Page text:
Actually I had been having problems with this one for some time, so it wasn't surprising, but disappointing nevertheless. Several of my teeth have, over the past few years, been suffering from something called cervical root resorption. This causes the root just below the gumline, to slowly disappear in a circle round the tooth! If nothing is done about it, it eventually "ringbarks" the tooth and the crown falls off, while the root stays in the gum! Incidentally, it is also probably the sclero which is causing this. I'm attacking my own teeth!

My dentist has been doing his best, and when a tooth shows symptoms of this, he does a root canal on it, as destroying the nerve is *supposed* to stop this. He then goes in below the gumline and fills the part which has disappeared. This has worked with some, but the one which has just broken didn't perform as expected.

My own dentist is away, and I had another one yesterday. ( I actually have an appointment with my own on the 18th! The tooth might have waited! :o) She was a good dentist, though I really gave her a problem. She gave me a great local as I barely felt a thing. But I had fractured the root very deeply, so first of all the crown came off. Then one of the two roots came out, but the other one, which was the fractured one, had to be literally dug out in many small bits with all sorts of instruments including the drill!

It took quite some time, and just as she nearly had the last little bit, the suction stopped working! The nurse tried to fix it, but it went in reverse and sprayed blood and water over me! So when I came out my husband remarked it looked as though I had visited the butcher's rather than the dentist! :rolleyes: The poor nurse was mortified, but it washed out OK when I got home. It required the help of another dentist and two other nurses to fix it with the help of a bucket! :lol: In the meantime I was lying there with my mouth full of gauze! Once that was fixed the dentist had to find the last little bit of root all over again, as it was deep, and the suction failure meant she couldn't see a thing, as it was bleeding quite a bit. Once she got going she found the tissues has started swelling, so this made it more difficult, but after 2 Xrays, she finally managed to drill it out!

I'll have to say it's rather disconcerting to have someone burrowing away far up in your cheek! But here's the interesting bit, which has been discussed on this message thread......... She told me NOT to blow my nose for a week! :huh: The reason for this was that the roots of the tooth came VERY close to the sinuses under my eyes, which drain down into the nose. If I blow my nose the pressure difference could cause a rupture/fracture between where the tooth came out and my sinuses, with the resulting risk of infections going either way. So for a week I'm going to need a peg on my nose!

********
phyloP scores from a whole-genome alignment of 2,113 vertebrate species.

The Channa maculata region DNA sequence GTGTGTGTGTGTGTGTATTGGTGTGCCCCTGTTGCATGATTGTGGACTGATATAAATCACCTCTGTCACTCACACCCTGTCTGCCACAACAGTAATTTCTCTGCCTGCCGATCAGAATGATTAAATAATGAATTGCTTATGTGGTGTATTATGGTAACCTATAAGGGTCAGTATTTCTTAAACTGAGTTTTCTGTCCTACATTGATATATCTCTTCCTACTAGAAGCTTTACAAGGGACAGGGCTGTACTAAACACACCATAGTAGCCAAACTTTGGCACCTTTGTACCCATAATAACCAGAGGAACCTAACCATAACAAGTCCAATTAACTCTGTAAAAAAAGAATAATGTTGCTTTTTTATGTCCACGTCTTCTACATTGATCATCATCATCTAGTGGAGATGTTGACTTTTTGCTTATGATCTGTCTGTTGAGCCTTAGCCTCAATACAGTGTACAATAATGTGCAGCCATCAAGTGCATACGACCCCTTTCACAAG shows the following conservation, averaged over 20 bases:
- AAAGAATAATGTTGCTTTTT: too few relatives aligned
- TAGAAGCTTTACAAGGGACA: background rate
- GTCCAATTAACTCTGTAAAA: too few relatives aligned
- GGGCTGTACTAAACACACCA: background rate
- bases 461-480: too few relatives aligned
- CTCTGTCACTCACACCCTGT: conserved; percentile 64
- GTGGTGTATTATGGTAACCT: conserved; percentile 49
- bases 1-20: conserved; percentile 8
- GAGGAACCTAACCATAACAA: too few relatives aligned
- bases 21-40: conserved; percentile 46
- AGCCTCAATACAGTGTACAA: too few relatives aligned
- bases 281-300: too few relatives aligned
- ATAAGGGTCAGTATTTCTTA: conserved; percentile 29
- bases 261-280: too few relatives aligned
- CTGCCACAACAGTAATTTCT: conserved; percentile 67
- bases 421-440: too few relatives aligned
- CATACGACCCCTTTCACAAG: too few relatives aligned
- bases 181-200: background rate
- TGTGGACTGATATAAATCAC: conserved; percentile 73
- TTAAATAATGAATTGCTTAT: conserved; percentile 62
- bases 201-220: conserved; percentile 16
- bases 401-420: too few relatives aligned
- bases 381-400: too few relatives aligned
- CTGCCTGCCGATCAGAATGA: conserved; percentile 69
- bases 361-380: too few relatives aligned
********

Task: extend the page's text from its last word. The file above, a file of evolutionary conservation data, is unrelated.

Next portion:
I'm also on a course of antibiotics to *hopefully* prevent me getting a dry socket, as it was definitely a "traumatic extraction" which can increase the possibility of getting a dry socket.

Needless to say I will be following all her directions, but here's the funny one......... the antibiotics I am on usually make me sneeze and cause my nose to run, so the next week may be *interesting*! :rolleyes:

#12 debonair susie

debonair susie

    Platinum Member

  • ISN Support Specialists
  • PipPipPipPipPipPipPipPipPipPip
  • 1,638 posts
  • Location:(United States)

Posted 06 December 2006 - 11:19 AM

emmie,
I'm glad you have your tooth extraction behind you. I also hope you are doing well.

Lisa? Any news about yours?

Sherrill,
WOW!!! You really had an experience, didn't you?! I hope the week goes by without incident, in regard to your extraction. It's bad enough to have to go to the dentist, but when things go as they did for you, it only reminds us how tough/strong you really are!
I wish you a good recovery.
Hugs, Susie
Special Hugs,

Susie Kraft
ISN Support Specialist
ISN Chat Host
International Scleroderma Network (ISN)

#13 Heidi

Heidi

    Gold Member

  • Members
  • PipPipPipPipPipPip
  • 573 posts

Posted 06 December 2006 - 11:38 AM

Oh, my Sherrill!

What an ordeal! I can't believe you had to go through all of that. I will be sending lots of positive thoughts your way.....for NO runny noses, NO sneezing fits, and NO dry socket. Please do keep us posted on how you are doing.

Warm wishes,
Heidi

#14 Guest_Sherrill_*

Guest_Sherrill_*
  • Guests

Posted 06 December 2006 - 02:48 PM

Susie and Heidi,

Thank you for your concern. So far so good........ I haven't needed any painkillers since last night, or even during the night, and it's nearly 24 hours now. Hope it stays that way. :)

I will be starting warm saline mouth rinses soon, 3-4 times per day. But I won't be vigorous with them as it would dislodge the clot and leave me at risk again for dry socket! The clot helps protect from bacteria.

The tooth hasn't left a huge gap on the outside, but it certainly feels huge on the inside! My own dentist will have to decide what to do about it as he is the "crown and bridge expert" of the practice.